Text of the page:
With a Little Help From My Friends

- by Charlotte Hubbard

Breath Of SpringA funny thing happened on the way to writing this fourth book of my Seasons of the Heart series: we had already titled it BREATH OF SPRING, but in my original proposal, I didn’t have a heroine picked out. My editor mentioned that Annie Mae Knepp would make a wonderful heroine, and her story quickly took shape in my mind. At seventeen, Annie Mae has committed the ultimate “sin” by refusing to go with her father, Hiram Knepp, to the new colony he has started. Hiram got excommunicated from Willow Ridge in the previous book, so now everyone—especially Annie Mae—is looking over her shoulder to see what nastiness he’s going to cook up next.


Annie Mae is especially concerned about who’s caring for her four preschool-age sibs while her father gets his new community up and running, and when she sees a strange young woman chasing after the kids with a paddle, Annie Mae snatches them back to Willow Ridge. Suddenly, she needs a place to live, a job to support them, and she sees a lonely future ahead when no sane man would want to court her, considering the “package” she comes with.


I matched her up with the boy next door, home remodeler Adam Wagler, who’s minding his own business. But that doesn’t make for much drama! And he’s so short, Annie Mae literally looks right over top of him. So while everyone agrees that Adam’s a great guy he’s not shaping up to be hero material—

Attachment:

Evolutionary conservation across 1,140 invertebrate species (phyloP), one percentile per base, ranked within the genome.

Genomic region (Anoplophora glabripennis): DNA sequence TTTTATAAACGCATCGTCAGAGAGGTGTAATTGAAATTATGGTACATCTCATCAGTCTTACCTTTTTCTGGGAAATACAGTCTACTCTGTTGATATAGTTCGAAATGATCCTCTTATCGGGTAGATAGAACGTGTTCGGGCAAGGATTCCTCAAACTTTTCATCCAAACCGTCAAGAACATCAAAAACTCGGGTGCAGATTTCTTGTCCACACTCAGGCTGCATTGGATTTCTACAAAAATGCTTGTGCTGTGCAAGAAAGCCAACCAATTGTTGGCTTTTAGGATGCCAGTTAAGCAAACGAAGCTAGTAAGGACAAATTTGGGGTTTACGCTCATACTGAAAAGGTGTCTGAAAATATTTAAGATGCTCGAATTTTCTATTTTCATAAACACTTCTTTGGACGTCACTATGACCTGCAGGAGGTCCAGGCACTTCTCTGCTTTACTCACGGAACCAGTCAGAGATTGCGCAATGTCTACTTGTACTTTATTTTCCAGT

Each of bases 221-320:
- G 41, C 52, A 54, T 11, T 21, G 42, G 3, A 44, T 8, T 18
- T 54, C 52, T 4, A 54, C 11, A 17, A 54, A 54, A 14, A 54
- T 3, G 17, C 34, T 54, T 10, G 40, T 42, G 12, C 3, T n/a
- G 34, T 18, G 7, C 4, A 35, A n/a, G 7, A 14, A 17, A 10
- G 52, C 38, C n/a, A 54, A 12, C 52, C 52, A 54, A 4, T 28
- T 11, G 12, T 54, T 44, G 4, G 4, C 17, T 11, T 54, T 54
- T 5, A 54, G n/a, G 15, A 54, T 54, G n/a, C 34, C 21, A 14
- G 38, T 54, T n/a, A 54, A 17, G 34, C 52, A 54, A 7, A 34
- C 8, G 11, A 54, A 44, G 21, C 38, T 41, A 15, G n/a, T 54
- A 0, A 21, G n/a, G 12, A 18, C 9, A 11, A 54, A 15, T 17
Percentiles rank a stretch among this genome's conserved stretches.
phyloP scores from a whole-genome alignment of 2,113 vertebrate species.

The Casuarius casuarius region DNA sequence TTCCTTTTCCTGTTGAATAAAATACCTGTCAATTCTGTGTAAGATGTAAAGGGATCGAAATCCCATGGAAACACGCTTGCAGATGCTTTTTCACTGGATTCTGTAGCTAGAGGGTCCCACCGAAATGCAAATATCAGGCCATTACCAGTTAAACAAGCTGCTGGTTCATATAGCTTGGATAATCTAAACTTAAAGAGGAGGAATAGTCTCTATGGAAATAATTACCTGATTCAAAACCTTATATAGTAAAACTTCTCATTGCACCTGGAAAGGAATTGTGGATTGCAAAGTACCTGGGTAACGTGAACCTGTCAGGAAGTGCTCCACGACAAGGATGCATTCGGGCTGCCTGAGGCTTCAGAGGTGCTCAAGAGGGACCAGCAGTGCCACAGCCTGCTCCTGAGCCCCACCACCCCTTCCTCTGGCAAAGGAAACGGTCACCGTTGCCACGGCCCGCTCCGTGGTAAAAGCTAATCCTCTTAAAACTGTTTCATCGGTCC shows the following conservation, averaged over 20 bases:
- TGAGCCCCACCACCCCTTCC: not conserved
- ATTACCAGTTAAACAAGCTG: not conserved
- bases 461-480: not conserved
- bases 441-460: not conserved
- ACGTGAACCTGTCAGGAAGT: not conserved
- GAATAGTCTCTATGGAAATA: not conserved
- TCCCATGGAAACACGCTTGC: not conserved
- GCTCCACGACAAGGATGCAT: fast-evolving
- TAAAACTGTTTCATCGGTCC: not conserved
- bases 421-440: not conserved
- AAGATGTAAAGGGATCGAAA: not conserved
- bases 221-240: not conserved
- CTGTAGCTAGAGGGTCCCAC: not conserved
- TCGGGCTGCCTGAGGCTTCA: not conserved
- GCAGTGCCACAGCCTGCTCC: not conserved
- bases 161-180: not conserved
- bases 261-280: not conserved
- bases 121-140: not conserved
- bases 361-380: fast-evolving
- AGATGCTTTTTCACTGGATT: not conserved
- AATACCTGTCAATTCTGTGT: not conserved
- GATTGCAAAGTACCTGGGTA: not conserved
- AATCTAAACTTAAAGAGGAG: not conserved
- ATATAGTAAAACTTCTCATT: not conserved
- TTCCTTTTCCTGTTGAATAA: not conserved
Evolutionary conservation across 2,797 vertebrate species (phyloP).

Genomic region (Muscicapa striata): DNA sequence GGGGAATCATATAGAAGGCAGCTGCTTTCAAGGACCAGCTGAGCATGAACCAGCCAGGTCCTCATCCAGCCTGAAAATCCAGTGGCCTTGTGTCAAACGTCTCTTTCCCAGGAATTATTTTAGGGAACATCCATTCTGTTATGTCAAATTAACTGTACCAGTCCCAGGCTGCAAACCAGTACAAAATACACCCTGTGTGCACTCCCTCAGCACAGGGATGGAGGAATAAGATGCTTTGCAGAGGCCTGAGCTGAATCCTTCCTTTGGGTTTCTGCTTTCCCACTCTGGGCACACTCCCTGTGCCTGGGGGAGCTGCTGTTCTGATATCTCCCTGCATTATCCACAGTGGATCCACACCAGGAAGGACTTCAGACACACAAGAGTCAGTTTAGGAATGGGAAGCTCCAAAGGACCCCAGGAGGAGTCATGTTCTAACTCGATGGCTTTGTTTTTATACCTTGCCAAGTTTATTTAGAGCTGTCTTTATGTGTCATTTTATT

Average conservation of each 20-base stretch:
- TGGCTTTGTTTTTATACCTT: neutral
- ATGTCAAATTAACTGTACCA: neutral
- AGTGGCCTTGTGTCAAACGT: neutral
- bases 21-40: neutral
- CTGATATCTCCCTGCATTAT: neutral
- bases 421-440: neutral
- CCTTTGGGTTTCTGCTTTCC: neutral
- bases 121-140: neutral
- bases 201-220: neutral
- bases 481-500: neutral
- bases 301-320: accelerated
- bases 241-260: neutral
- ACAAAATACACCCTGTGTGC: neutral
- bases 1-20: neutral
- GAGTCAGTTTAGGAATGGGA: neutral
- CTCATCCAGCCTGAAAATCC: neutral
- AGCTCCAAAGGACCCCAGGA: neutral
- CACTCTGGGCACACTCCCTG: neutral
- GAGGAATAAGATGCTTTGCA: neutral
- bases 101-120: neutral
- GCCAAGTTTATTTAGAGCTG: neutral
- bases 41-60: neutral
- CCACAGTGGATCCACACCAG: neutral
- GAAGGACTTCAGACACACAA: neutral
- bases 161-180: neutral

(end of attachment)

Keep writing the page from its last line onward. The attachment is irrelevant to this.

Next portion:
Until a few writer friends from NINC tossed out ideas that would make Adam more of a rebel, maybe with a secret/tragedy in his past that shaped his life in ways nobody knew about. Five of us who’d gone to a mini-retreat in Chicago were prodding each other, priming each other—and right here I’ll insert a shout-out to Jen Stevenson, Patricia Rosemoor, Karen Tintori-Katz and Kris Smith, who shot me toward a way better book than I’d envisioned when I’d arrived with them at the DeWitt Hotel.


The others began tossing out wild ideas, and suddenly a motorcycle roared into our brainstorming session—and because Adam has already joined the Old Order Amish church, a motor vehicle is strictly forbidden. It’s in the barn, hidden under a blue tarp, and because it’s a vintage Indian Chief, the stakes—and its story value—go way up! Of course Adam rides that cycle to rescue Annie Mae from a dicey situation when her father has her abducted, and of course Adam gets caught by the cops and Bishop Tom Hostetler. But Annie Mae wins a man for whom family is top priority, and who makes her feel worthy of love. Now that’s a hero we can all appreciate!


My point? Sometimes stories really do benefit from outside “expertise” . . . and sometimes we get by best with a little help from our friends!

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